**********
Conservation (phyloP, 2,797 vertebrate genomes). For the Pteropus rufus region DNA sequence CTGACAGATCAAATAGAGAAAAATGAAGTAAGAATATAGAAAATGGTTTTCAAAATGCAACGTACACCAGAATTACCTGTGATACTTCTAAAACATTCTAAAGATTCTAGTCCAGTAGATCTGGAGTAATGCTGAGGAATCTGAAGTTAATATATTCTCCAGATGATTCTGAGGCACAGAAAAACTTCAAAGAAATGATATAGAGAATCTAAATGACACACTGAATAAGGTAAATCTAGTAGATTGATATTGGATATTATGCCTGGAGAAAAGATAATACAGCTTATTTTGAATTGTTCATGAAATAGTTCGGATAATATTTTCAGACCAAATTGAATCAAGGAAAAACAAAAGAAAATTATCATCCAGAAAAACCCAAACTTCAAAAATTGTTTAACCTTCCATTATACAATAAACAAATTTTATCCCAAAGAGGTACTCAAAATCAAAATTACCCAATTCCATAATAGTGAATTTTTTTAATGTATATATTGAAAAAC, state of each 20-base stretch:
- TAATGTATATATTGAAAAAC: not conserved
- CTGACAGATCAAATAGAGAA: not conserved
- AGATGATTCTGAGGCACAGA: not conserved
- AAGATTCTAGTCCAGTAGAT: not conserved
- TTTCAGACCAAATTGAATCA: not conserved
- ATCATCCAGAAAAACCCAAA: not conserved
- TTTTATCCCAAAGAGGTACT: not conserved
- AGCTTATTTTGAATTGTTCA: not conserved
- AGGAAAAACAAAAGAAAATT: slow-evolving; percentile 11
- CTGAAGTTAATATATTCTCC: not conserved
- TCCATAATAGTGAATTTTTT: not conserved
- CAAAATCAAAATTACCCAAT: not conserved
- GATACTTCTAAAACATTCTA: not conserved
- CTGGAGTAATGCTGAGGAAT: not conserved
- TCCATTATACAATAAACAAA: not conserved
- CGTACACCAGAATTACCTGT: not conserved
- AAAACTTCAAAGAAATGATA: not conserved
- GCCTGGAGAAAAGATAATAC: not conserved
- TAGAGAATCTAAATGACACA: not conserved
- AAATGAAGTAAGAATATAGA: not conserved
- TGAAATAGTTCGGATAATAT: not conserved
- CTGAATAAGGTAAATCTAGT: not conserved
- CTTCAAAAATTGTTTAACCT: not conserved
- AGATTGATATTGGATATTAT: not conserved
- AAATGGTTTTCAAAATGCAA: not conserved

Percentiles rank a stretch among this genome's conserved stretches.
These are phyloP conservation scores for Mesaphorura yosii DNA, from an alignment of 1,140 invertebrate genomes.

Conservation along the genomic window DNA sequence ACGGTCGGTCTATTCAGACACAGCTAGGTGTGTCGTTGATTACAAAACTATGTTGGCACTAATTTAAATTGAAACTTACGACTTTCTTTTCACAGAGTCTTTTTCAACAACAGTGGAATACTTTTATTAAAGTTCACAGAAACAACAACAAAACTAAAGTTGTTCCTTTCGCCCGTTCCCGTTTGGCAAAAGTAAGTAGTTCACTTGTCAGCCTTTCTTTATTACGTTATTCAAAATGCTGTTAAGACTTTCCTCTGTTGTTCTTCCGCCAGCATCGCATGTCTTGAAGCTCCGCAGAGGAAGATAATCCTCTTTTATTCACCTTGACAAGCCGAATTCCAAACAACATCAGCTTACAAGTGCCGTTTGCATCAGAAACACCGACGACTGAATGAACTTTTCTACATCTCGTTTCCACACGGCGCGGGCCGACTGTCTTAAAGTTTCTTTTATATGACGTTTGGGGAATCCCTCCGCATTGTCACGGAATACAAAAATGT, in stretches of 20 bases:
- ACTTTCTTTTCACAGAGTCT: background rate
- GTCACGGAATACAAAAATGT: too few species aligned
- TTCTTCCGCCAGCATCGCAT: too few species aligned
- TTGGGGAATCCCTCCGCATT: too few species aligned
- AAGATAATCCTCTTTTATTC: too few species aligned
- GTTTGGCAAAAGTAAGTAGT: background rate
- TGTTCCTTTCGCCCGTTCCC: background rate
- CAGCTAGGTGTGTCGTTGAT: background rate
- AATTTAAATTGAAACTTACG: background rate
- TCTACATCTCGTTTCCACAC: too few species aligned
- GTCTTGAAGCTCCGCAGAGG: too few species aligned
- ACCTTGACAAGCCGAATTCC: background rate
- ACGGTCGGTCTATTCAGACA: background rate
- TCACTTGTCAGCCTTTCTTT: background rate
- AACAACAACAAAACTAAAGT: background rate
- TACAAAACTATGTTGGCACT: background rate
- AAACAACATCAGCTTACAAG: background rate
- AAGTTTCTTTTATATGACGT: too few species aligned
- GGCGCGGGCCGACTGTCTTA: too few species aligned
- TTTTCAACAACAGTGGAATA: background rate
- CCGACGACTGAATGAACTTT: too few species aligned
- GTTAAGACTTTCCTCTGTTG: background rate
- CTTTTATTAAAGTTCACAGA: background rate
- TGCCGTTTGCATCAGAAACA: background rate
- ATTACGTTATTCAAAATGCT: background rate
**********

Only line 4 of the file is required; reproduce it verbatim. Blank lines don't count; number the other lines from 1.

- AGATGATTCTGAGGCACAGA: not conserved